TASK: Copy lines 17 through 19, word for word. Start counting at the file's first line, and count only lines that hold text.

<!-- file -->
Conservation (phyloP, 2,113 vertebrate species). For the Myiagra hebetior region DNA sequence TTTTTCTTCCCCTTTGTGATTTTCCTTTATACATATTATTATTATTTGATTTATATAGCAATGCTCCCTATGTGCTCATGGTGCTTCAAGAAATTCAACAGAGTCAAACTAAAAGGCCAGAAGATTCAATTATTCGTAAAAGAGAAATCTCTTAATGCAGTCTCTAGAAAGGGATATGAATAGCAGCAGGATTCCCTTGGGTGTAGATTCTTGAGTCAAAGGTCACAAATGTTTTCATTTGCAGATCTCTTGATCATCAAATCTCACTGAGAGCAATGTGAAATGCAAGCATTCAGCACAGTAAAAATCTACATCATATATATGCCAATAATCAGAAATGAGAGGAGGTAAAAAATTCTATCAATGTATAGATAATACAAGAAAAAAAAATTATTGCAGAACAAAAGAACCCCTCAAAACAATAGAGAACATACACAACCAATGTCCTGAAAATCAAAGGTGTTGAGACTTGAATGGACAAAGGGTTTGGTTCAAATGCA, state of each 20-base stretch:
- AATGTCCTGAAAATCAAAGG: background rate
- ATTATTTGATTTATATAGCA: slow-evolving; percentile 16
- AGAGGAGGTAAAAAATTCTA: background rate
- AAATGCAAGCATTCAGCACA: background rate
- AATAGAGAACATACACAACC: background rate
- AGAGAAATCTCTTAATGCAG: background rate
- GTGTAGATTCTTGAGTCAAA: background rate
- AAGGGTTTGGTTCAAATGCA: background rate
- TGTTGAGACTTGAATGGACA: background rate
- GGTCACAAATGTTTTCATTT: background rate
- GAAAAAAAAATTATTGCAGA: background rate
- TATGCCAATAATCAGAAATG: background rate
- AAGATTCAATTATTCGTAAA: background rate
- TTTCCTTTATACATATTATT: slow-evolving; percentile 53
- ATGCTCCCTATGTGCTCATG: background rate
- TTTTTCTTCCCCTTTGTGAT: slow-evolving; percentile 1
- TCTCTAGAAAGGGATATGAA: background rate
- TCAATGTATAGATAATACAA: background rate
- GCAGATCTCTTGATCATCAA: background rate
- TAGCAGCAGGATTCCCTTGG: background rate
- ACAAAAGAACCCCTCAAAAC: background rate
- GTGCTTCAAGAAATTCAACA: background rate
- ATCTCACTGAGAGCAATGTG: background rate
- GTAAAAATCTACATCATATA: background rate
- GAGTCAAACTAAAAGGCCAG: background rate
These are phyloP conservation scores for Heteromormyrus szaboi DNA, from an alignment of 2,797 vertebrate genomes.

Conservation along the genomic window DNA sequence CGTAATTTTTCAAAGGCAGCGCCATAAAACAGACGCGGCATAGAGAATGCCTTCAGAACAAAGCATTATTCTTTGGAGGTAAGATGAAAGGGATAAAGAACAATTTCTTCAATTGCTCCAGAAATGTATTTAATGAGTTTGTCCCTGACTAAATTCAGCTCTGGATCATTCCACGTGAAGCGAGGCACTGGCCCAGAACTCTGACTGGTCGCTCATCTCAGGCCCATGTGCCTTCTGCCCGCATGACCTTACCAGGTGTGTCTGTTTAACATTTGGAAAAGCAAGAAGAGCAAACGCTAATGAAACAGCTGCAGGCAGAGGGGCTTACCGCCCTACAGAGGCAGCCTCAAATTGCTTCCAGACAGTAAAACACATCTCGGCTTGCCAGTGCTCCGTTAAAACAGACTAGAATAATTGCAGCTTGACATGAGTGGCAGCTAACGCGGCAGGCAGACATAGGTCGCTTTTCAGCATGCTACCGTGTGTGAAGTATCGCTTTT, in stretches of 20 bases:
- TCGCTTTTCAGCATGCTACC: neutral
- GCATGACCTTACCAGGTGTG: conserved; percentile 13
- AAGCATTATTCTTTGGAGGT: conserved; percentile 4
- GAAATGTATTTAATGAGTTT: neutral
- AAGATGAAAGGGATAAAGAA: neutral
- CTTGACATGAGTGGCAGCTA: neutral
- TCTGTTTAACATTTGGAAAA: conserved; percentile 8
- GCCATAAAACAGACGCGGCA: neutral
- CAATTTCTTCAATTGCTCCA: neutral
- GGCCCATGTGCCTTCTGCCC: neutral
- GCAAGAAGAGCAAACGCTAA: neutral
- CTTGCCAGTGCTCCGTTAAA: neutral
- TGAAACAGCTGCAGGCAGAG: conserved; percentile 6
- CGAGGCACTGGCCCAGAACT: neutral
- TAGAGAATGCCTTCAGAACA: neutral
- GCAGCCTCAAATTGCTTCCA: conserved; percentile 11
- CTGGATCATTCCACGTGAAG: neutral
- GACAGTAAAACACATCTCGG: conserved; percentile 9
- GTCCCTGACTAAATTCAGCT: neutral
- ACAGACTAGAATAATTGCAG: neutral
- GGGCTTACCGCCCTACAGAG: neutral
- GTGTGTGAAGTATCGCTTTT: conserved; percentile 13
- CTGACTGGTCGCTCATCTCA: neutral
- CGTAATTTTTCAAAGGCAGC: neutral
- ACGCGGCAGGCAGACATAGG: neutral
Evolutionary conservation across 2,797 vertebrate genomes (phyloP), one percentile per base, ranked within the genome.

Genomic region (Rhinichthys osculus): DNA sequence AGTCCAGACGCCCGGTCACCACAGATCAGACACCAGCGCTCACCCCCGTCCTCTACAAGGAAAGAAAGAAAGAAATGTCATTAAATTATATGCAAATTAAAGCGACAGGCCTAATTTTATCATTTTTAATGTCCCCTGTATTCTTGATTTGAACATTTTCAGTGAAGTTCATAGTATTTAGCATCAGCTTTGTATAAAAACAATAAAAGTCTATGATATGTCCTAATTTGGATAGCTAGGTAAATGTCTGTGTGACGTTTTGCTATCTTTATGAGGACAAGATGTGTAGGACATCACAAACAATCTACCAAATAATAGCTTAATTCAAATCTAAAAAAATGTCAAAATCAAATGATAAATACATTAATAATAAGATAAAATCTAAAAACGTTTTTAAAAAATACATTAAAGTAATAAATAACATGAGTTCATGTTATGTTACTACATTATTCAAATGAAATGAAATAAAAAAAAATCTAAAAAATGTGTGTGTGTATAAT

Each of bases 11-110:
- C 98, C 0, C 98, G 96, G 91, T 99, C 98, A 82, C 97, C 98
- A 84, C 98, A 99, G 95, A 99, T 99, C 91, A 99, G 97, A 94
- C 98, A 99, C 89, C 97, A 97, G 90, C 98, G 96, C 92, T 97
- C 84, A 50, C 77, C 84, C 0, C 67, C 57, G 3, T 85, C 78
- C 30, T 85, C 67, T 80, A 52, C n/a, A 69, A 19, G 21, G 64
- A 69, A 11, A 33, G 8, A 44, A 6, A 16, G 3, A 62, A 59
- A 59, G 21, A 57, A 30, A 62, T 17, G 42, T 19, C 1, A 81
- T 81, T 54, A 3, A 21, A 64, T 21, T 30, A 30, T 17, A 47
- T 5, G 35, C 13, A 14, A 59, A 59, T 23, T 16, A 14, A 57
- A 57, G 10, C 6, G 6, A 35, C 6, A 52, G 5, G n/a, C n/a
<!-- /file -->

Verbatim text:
- TTTTTCTTCCCCTTTGTGAT: slow-evolving; percentile 1
- TCTCTAGAAAGGGATATGAA: background rate
- TCAATGTATAGATAATACAA: background rate